THE PRESIDENT: Hello, San Francisco! (Applause.) Thank you. (Applause.) Thank you so much. Everybody have a seat. It is wonderful to be back in San Francisco, great to be back in California.
I want to thank a couple of people, especially, first of all, I want to thank Jack Johnson for flying from Hawaii to perform here. (Applause.) Terrific. He told me the waves are good right now. (Laughter.) So this is a big sacrifice. His nephew is going to Berkeley -- (applause) -- and he's trying to surf here, too, and it's a little colder, he's discovered. (Laughter.) But he's going to make a go at it.
I also want to acknowledge the outstanding mayor of Sacramento, who I expect to try to settle the NBA strike, along with the other work he's done -- Kevin Johnson is in the house. (Applause.)
And even though she had to be back in D.C., I just want to make sure that everybody knows that Nancy Pelosi continues to fight on behalf of you every single day, and she's doing a great job. (Applause.) So we're very proud of her.
Now, as I look around the room, there's some people who've been supporting me since I was running for the United States Senate. And some of you are relatively new to this process. But I'm here to tell you, whether you're an old grizzled veteran -- (laughter) -- or new to the scene, I need your help. I need your help. But I also, more importantly, want to talk to you about how the country needs your help.
I'm here because if you thought the last election was crucial, then I've got to tell you that what happens in this year is going to be more consequential, more important to the future of our kids and our grandchildren than just about any election that we've seen in a very long time.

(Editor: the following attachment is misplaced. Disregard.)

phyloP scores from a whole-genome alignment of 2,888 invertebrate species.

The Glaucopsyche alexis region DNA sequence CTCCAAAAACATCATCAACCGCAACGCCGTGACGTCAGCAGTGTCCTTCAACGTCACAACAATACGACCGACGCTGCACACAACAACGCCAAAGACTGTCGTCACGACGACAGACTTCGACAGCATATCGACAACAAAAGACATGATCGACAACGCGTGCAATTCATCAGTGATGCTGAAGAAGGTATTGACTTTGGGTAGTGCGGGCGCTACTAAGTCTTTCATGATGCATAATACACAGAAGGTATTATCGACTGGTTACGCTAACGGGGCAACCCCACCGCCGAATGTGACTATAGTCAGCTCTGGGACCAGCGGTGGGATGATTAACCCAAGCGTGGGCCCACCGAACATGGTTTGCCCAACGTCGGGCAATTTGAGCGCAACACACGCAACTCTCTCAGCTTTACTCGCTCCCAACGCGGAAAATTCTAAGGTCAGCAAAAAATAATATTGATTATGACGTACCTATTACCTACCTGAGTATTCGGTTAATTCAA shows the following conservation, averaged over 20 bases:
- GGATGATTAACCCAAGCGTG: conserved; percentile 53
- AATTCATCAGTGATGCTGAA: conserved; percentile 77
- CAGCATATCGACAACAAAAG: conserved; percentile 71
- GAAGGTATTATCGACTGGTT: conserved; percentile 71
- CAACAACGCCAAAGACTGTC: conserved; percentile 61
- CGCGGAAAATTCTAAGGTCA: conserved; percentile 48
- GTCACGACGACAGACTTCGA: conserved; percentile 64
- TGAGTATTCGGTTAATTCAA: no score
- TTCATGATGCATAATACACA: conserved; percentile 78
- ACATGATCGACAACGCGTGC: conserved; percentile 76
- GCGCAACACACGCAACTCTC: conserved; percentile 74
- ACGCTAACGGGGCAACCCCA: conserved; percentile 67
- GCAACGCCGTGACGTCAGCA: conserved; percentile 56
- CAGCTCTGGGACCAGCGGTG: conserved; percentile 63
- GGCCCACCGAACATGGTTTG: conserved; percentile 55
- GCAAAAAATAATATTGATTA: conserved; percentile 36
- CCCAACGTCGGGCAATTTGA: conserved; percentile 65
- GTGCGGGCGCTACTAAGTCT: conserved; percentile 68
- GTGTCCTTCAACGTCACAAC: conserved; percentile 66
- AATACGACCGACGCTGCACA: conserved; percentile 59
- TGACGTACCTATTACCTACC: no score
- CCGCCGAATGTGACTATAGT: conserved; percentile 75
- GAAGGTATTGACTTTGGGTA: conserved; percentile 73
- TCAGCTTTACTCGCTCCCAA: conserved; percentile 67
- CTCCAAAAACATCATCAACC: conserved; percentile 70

For the past three years, we've been wrestling with two kinds of crises -- the worst financial crisis and economic crisis since the Great Depression, but we've also been dealing with a profound political crisis.
All across the country, people are crying out for action. A lot of folks have spent months looking for work -- they're living paycheck to paycheck; some are living day to day. Others are doing their best just to get by. Maybe they're giving up going out to a restaurant or going to a movie, in order to make sure that they can pay the mortgage. There are folks who maybe have delayed retirement so that they can send their child to college. They're feeling enormous pressure and enormous stress.
And they're not looking for that much -- they're not asking for that much. They aren't asking for handouts. They don't think that government can or should do everything to solve their problems. But they do believe what most of you believe, which is that America should be a place where you can make it if you try. That no matter who you are, where you come from, what circumstances you're born into, that if you're willing to put in the work and the effort and you do the right thing, that you can make it. A country where everybody has a fair shake, and everybody does their fair share. That's what people are looking for.
And those values, which are reflected in how people deal with each other every day in the workplace and at schools and in their communities and their neighborhoods, they'd like to see those values reflected in Washington as well. And they haven't seen enough of that.
Most folks feel as if the economy works best when it works for everybody, not just those at the very top. They believe that hard work should pay off, and that responsibility should be rewarded. And these beliefs are not Democratic values; they're not Republican values. They're American values. They're the bedrock of what this country has always stood for.
While I was in line I met a gentleman who came here from India with 9 bucks in his pocket, and is now the president of a community bank. This country continues to attract talent from all across the world precisely because people believe that there's something special about this place where what you put into it means you can get that piece of the American Dream. And that's why so many of you worked on the campaign in 2008 -- because you have that same belief. And you didn't see it reflected in our politics.
Now, three years later, it's clear that Washington has not gotten the message yet. That's why, over the last month, I've been hammering at Congress to see if they can actually do something for folks who are hurting out here. That's why we introduced a jobs bill that could actually start putting people back to work right now.